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2014 50 Book Challenge - Page 124

post #1846 of 1967

Wow, CD is such a celebrity.

 

^^

post #1847 of 1967
Quote:
Originally Posted by LonerMatt View Post

Wow, CD is such a celebrity.

^^
post #1848 of 1967
11 VOICES A REYKJAVIK MURDER MYSTERY by Arnalldur Indridason
post #1849 of 1967
54. If I Stay Gayle Forman 2009

A gifted young cellist is in an horrific accident and is the only survivor. The book centers on her thoughts about choosing to stay alive as she wanders around the hospital in spirit form. And then, when she is too weak to do so, in her bed.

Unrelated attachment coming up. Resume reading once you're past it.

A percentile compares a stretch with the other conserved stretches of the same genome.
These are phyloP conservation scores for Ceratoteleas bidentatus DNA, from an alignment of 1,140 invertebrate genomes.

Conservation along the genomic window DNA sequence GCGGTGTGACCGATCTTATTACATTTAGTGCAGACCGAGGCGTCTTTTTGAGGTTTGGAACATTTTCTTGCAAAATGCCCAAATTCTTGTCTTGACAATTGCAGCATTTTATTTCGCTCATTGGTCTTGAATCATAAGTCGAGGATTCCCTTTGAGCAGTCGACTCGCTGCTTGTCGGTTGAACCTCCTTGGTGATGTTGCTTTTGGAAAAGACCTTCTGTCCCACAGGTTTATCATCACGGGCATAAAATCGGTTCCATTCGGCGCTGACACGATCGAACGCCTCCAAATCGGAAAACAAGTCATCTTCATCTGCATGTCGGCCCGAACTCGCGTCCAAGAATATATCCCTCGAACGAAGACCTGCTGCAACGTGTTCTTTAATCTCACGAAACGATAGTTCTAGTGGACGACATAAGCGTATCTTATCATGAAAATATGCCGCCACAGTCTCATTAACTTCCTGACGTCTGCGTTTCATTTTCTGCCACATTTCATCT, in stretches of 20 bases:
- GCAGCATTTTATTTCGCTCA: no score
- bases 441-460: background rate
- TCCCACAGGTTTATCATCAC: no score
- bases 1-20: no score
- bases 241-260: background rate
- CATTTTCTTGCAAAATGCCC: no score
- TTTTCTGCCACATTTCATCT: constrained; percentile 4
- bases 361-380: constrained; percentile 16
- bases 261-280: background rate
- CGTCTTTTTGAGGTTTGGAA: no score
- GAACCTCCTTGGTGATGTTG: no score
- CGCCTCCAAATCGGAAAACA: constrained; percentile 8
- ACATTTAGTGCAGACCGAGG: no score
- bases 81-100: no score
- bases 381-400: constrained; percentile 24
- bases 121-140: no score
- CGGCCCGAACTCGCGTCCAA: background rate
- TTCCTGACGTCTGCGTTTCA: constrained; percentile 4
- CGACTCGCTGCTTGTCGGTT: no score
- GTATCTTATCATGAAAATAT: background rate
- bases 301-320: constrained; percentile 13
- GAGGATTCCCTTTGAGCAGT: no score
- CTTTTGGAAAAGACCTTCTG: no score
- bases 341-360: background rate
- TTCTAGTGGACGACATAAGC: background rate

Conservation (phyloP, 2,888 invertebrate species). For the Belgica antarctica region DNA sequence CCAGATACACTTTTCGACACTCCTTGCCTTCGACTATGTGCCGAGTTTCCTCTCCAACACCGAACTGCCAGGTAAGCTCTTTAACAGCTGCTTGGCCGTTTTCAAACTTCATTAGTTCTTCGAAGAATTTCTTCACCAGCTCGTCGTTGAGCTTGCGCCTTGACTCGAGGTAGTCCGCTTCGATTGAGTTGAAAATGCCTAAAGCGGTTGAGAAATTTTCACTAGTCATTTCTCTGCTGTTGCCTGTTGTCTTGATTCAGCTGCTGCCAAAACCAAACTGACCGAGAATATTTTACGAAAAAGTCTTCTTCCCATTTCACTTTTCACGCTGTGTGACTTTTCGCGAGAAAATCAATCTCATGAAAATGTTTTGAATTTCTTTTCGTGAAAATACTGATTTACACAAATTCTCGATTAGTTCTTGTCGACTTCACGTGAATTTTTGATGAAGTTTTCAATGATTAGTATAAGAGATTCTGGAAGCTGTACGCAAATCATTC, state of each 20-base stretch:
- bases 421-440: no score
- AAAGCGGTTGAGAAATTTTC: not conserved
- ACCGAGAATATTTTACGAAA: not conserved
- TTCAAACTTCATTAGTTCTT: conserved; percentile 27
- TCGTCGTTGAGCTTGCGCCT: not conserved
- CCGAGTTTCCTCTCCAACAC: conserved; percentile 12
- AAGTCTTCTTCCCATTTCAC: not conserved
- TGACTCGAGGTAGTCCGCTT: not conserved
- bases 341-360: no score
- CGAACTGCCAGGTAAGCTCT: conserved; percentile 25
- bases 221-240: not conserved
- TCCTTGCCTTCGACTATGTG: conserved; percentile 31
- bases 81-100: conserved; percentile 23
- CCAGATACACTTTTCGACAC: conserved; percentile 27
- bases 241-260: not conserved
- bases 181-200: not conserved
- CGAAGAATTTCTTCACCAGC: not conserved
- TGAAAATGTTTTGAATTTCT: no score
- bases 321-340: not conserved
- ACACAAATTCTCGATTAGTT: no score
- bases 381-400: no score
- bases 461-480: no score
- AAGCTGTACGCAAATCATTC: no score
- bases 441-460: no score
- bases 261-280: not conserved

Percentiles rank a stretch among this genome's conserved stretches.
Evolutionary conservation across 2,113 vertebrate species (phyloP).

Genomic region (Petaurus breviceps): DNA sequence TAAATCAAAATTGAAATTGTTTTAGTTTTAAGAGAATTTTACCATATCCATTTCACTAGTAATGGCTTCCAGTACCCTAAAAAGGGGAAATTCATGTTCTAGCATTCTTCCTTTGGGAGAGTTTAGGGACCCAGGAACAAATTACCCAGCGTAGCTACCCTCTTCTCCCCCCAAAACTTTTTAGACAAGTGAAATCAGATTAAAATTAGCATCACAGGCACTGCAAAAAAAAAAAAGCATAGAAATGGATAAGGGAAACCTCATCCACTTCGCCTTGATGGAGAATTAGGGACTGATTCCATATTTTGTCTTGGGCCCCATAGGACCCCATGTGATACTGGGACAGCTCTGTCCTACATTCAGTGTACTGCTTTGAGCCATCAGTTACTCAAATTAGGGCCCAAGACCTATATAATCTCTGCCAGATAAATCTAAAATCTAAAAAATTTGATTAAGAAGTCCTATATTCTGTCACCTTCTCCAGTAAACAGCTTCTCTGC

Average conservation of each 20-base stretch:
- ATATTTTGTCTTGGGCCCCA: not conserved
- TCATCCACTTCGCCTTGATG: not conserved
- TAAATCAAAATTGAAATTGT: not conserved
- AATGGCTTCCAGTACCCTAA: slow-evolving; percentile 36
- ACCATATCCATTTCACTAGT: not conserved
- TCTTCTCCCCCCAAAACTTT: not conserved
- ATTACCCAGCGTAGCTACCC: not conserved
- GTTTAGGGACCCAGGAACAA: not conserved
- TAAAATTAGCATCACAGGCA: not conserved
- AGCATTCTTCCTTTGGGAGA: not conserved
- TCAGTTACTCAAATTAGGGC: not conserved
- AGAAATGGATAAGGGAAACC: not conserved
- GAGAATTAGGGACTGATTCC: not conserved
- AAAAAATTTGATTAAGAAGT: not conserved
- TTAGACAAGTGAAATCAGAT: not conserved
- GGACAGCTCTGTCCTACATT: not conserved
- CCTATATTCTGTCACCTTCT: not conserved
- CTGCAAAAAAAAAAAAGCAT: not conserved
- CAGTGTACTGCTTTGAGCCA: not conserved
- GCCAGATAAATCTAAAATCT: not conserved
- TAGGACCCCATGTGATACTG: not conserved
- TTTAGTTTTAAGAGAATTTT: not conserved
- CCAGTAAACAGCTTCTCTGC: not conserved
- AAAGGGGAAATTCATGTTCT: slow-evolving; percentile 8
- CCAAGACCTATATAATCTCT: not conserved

More YA fiction- but another upcoming father daughter movie with an aspiring cellist of my own smile.gif.

Highly recommended.
post #1850 of 1967
32. The Orphan Master’s Son

The Orphan Master's SonThe Orphan Master's Son by Adam Johnson

My rating: 4 of 5 stars


I cannot recall having read any other novel about contemporary North Korea, and this one both captures the reality of life in a repressive dictatorship whilst also humanising the character of the dictator. Johnson avoids the temptation to portray Kim Jong Il as a monster; his Dear Leader is all the more threatening and chilling for the thin veneer of calculated benevolence that Johnson gives him.